Alicante doctor awarded €1.5m grant to study Autism

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Dr. Juan Antonio Moreno-Bravo, UMH-CSIC Neurosciences Institute Alicante,
Dr. Juan Antonio Moreno-Bravo, UMH-CSIC Neurosciences Institute Alicante,

  • Dr. Moreno-Bravo UMH-CSIC Neurosciences Institute in Alicante obtains €1.5m grant for Cerebellar control of Cortical Development (CERCODE)

By Andrew Atkinson

Doctor Juan Antonio Moreno-Bravo, from the UMH-CSIC Neurosciences Institute in Alicante, has obtained a Starting Grant from the European Research Council, endowed with €1.5m for project “Cerebellar control of Cortical Development (CERCODE)”.

This funding included within the pillar of Excellence of the Horizon 2020 research and innovation programme, will allow Doctor Moreno-Bravo to set up his own laboratory to study over five years how the cerebellum can influence the development and functioning of the cortex  brain, leading to neurodevelopmental disorders such as autism.

Although the cerebellum is essential for motor function, it also plays a fundamental role in cognitive development and social behaviour, two functions that are mainly associated with the cerebral cortex.

Early alterations in the cerebellum have been shown to lead to neurodevelopmental pathologies that present cognitive deficits, such as autism spectrum disorders.

“We believe that these cerebellar dysfunctions produce, remotely, cortical alterations and, in turn, could be the cause of some of the cognitive deficits associated with these developmental disorders of the nervous system”, said Dr. Moreno-Bravo.

The cerebellum is connected to the cerebral cortex through the thalamus, through neural circuits that are formed during early stages of development.  The thalamus is a symmetric structure located in the centre of the brain, approximately the size of two small walnuts joined by the medial-anterior part.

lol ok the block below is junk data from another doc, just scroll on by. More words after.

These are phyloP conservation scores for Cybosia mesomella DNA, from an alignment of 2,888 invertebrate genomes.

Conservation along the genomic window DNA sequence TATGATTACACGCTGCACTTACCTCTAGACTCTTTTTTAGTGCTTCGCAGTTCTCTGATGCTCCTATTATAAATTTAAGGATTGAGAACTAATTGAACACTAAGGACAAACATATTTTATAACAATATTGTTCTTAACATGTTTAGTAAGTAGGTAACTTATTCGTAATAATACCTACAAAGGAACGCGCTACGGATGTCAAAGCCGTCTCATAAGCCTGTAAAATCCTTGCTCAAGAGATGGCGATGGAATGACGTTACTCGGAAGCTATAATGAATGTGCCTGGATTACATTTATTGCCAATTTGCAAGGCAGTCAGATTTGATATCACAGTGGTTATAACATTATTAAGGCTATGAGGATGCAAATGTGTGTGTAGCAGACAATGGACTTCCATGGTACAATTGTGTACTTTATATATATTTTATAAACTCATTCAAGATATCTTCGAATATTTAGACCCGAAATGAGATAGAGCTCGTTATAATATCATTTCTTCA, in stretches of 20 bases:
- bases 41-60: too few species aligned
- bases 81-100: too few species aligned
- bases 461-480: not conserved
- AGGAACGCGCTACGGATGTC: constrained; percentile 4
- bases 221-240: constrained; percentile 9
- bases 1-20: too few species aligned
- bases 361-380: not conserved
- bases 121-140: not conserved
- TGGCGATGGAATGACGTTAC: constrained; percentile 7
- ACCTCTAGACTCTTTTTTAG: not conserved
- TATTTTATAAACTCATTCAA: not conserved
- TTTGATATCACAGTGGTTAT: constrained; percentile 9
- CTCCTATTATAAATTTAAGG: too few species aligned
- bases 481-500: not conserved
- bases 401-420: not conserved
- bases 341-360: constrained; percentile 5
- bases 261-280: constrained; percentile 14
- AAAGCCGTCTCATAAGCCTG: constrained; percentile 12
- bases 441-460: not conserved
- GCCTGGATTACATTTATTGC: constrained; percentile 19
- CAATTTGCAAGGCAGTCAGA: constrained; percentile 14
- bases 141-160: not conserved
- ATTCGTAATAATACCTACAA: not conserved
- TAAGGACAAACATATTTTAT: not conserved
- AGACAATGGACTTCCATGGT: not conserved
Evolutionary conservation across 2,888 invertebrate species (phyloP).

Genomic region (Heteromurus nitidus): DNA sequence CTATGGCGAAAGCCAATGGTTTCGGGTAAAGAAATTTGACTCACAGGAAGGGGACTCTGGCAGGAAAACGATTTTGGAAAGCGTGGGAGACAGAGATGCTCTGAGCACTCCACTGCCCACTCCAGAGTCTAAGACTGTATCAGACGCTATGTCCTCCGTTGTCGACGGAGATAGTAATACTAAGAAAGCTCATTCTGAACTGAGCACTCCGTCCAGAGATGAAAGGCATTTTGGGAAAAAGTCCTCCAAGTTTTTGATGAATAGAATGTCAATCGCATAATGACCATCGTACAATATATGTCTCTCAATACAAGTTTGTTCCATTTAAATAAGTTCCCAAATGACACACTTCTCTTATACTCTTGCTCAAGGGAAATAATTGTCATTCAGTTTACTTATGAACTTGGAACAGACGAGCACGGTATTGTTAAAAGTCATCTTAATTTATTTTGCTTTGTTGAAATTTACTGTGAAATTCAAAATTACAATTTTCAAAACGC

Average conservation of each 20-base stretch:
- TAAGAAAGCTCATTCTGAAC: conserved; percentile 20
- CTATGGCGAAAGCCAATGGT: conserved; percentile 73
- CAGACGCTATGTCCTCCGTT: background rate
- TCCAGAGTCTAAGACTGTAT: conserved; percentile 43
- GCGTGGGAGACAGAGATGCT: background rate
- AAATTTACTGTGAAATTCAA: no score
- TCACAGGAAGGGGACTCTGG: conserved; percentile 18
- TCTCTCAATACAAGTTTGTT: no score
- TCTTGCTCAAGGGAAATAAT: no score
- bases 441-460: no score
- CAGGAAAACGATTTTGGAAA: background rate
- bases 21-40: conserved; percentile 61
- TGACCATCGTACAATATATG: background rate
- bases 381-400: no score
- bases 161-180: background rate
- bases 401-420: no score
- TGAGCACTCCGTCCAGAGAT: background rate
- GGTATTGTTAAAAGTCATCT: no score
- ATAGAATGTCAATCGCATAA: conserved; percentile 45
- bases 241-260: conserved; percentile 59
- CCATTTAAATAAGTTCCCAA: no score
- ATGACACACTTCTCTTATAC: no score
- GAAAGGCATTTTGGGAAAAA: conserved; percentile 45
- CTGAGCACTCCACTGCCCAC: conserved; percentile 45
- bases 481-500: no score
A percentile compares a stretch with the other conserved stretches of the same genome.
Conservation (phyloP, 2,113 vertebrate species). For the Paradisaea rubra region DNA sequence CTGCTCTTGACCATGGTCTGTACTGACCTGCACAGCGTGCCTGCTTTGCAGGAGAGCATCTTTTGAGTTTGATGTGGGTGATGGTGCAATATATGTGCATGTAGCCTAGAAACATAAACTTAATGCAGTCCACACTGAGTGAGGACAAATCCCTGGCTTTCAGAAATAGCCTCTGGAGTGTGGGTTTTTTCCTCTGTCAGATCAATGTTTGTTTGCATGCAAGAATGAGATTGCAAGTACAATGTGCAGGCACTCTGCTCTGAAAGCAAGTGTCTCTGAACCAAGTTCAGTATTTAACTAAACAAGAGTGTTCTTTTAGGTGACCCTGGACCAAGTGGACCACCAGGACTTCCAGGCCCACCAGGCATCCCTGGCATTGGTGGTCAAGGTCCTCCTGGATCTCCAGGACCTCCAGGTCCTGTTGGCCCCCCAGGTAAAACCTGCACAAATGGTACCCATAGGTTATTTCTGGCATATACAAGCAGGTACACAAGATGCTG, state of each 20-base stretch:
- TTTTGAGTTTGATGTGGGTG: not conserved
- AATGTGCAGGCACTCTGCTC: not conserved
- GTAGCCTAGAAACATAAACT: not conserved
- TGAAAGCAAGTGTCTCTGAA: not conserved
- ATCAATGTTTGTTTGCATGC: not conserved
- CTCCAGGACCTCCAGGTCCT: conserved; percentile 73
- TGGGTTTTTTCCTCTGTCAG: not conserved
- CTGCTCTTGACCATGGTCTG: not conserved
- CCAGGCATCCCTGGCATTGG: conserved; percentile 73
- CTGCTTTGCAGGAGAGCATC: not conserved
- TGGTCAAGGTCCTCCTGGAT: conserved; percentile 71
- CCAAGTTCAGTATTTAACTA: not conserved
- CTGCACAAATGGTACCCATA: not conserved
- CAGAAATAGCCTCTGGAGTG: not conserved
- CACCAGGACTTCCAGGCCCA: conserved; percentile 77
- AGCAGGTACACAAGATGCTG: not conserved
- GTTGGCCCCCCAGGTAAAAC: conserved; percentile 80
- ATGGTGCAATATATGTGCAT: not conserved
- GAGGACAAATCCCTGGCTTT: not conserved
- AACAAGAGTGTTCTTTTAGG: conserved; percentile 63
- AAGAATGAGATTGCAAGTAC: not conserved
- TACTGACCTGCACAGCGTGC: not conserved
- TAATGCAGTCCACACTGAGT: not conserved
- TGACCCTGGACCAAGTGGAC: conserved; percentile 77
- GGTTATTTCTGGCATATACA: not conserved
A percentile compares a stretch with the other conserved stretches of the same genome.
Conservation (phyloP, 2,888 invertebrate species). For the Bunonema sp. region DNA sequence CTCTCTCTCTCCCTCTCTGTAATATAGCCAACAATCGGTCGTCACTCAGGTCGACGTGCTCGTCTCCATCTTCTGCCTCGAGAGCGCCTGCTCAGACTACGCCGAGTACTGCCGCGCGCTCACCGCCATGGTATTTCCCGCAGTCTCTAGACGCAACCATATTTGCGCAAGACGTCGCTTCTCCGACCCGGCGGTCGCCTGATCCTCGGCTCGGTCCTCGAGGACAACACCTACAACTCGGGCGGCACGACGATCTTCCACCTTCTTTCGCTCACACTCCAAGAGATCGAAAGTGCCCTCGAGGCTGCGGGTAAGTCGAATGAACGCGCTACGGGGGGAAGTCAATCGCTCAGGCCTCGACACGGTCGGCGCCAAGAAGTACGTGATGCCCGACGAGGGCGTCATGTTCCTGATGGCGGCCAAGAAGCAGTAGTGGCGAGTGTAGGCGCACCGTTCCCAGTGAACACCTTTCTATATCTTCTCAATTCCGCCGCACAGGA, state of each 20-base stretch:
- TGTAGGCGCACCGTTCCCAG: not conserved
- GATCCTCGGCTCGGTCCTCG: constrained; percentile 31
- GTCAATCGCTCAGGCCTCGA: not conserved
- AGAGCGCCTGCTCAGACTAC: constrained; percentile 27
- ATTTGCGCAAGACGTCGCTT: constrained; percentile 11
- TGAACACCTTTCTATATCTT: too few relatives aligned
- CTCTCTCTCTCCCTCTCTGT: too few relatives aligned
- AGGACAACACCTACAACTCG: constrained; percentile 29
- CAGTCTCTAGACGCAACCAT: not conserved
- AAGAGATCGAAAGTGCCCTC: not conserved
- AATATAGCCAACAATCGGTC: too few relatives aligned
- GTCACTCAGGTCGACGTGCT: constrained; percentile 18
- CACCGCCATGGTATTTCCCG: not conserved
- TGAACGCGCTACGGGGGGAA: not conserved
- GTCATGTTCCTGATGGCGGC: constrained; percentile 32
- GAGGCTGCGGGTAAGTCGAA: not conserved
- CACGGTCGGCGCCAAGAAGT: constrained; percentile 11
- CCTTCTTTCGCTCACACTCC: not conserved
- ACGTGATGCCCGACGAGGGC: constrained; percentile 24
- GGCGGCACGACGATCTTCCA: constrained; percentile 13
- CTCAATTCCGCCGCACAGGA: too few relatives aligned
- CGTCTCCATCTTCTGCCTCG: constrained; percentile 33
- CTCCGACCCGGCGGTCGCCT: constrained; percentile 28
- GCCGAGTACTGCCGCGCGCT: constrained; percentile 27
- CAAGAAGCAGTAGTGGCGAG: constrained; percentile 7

It works as a kind of repeater station that controls the information that reaches the brain from the senses to send it to the cerebral cortex, where it will be processed.

Precisely the study of the connections between the thalamus and the cerebral cortex is one of the research lines of the laboratory of Dr. Guillermina López-Bendito, in which Dr. Moreno-Bravo has carried out his research work in the last year.

Dr. Moreno-Bravo will continue his own line of work to develop the CERCODE project at the head of a new research team.

In order to understand how the cerebral cortex responds to alterations in the cerebellum, in Dr. Moreno-Bravo’s new laboratory a series of animal models will be generated, in which the connectivity of the cerebellum will be affected during embryonic development.

“This will allow us to study, with a multidisciplinary and innovative approach, the impact of cerebellar abnormalities on the cerebral cortex.

“Defining these mechanisms is essential to understand the involvement of the cerebellum in various neurodevelopmental pathologies,” said Dr Moreno-Bravo who has a degree in Biology from the University of Valencia (2003-2008).

In 2015, he obtained a doctorate from the Alicante Institute of Neurosciences UMH-CSIC with a Cum Laude qualification.

Between 2015 and 2018, he carried out a postdoctoral stay at the Institute of Vision in Paris, supervised by Dr. Alain Chédotal, an expert in the development of neural circuits, where he laid the foundations of the line of research that is now going to start thanks to the ERC  Starting Grant you just received.

In 2019, at the Alicante Institute of Neurosciences, he joined the laboratory of Dr. Guillermina López-Bendito as a postdoctoral fellow.

Dr. Moreno-Bravo has published 16 articles in top-level journals, such as Nature, Neuron or Development and has a Ramón y Cajal contract (2020-2025), from the Ministry of Science and Education.

Dr Moreno-Bravo previously developed research activity with other prestigious grants such as Marie Sklodowska-Curie Individual Fellowship (MSCA-IF) (2019-2020) of the European Commission, H2020;  Severo Ochoa Postdoctoral Contract (2019), from the Institute of Neurosciences of Alicante and a JAE-Predoc predoctoral grant (2010-2014) from the CSIC.

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